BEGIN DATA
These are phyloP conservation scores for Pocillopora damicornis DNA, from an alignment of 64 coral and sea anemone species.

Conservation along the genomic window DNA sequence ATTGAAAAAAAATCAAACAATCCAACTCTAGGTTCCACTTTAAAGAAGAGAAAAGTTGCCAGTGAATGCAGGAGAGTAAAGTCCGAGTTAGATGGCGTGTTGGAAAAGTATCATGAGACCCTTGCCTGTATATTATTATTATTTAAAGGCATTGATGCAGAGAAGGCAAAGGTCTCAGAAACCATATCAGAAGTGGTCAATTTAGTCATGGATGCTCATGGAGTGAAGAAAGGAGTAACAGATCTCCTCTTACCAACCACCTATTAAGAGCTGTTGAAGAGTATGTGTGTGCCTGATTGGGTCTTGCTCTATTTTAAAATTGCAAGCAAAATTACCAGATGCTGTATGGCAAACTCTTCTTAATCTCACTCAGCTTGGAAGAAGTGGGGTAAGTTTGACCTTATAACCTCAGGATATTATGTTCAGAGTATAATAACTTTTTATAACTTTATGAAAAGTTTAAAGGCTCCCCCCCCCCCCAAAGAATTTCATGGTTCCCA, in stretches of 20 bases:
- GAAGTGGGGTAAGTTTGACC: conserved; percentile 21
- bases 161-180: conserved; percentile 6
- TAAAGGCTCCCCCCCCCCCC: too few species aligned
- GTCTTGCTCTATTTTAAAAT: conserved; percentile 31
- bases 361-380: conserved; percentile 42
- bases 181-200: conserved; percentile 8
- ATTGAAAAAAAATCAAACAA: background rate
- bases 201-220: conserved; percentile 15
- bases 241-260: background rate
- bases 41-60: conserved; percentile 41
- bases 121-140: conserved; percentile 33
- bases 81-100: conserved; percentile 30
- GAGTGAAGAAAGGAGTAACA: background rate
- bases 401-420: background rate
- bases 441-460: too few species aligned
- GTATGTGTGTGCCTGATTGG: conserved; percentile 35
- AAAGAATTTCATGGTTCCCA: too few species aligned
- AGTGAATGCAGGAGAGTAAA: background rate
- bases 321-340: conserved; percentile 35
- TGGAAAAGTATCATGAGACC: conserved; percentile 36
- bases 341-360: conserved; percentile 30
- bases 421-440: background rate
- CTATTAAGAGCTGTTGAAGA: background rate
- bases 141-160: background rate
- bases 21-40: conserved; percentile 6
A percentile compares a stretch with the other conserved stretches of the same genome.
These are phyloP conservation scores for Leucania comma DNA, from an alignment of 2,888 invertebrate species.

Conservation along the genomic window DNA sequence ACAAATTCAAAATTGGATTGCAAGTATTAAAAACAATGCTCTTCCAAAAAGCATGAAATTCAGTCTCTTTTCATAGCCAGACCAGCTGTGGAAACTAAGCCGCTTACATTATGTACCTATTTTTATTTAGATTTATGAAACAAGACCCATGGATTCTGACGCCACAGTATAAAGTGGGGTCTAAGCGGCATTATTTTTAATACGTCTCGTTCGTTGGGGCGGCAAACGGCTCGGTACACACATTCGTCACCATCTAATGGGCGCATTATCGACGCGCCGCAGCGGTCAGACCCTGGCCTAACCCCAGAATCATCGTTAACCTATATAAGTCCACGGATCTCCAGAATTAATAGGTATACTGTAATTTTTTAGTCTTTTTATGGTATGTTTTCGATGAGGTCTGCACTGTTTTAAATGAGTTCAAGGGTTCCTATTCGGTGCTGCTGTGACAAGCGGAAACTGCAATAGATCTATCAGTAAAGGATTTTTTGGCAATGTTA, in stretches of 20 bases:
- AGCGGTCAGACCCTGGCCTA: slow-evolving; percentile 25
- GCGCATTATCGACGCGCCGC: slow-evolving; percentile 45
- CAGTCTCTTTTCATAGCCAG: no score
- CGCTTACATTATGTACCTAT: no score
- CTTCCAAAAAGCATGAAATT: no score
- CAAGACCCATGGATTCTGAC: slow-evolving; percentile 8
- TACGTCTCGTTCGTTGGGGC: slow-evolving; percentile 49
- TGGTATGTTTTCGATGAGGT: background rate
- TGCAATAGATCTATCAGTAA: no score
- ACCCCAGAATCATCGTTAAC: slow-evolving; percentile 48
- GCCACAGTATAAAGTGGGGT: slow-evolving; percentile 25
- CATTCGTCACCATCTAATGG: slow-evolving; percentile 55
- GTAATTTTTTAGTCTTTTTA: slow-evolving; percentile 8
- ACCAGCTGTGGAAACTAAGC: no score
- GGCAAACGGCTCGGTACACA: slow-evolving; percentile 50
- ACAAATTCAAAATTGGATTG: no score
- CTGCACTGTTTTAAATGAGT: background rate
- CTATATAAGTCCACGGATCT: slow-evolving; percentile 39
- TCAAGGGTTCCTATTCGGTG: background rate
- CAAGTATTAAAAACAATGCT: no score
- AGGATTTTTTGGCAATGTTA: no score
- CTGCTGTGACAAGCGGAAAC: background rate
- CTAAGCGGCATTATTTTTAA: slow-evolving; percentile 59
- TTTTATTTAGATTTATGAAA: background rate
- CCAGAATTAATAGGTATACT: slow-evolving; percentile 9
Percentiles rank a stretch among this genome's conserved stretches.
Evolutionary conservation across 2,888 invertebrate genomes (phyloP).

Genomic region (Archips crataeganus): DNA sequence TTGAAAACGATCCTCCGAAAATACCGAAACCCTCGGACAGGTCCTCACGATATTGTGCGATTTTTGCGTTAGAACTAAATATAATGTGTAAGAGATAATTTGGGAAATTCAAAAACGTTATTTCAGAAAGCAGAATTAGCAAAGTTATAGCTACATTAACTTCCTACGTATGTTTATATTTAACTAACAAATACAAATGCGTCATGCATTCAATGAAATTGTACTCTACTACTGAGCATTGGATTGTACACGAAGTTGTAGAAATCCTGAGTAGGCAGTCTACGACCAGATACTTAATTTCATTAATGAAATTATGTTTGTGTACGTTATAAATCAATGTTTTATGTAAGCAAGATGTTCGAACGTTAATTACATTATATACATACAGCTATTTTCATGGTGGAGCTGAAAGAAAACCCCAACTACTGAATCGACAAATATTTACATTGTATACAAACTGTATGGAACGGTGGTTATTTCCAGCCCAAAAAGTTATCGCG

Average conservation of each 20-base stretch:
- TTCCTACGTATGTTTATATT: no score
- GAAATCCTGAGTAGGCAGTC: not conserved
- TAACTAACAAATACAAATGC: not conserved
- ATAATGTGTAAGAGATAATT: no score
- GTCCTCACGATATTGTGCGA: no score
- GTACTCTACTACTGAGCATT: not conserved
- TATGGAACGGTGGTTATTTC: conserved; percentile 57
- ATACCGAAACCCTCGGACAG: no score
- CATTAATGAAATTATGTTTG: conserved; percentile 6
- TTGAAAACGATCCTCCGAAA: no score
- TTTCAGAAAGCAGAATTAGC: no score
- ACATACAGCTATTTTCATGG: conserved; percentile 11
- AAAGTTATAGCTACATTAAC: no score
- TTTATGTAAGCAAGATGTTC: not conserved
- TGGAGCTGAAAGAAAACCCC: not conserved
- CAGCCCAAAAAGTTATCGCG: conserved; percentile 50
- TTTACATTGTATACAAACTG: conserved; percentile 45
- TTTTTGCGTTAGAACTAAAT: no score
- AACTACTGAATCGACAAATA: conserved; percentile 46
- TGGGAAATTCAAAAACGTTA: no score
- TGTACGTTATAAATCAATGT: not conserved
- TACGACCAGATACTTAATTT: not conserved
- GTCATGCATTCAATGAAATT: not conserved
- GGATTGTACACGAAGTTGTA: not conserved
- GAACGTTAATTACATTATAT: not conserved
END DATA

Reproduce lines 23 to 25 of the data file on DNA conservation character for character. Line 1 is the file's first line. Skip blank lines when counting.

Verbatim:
- bases 341-360: conserved; percentile 30
- bases 421-440: background rate
- CTATTAAGAGCTGTTGAAGA: background rate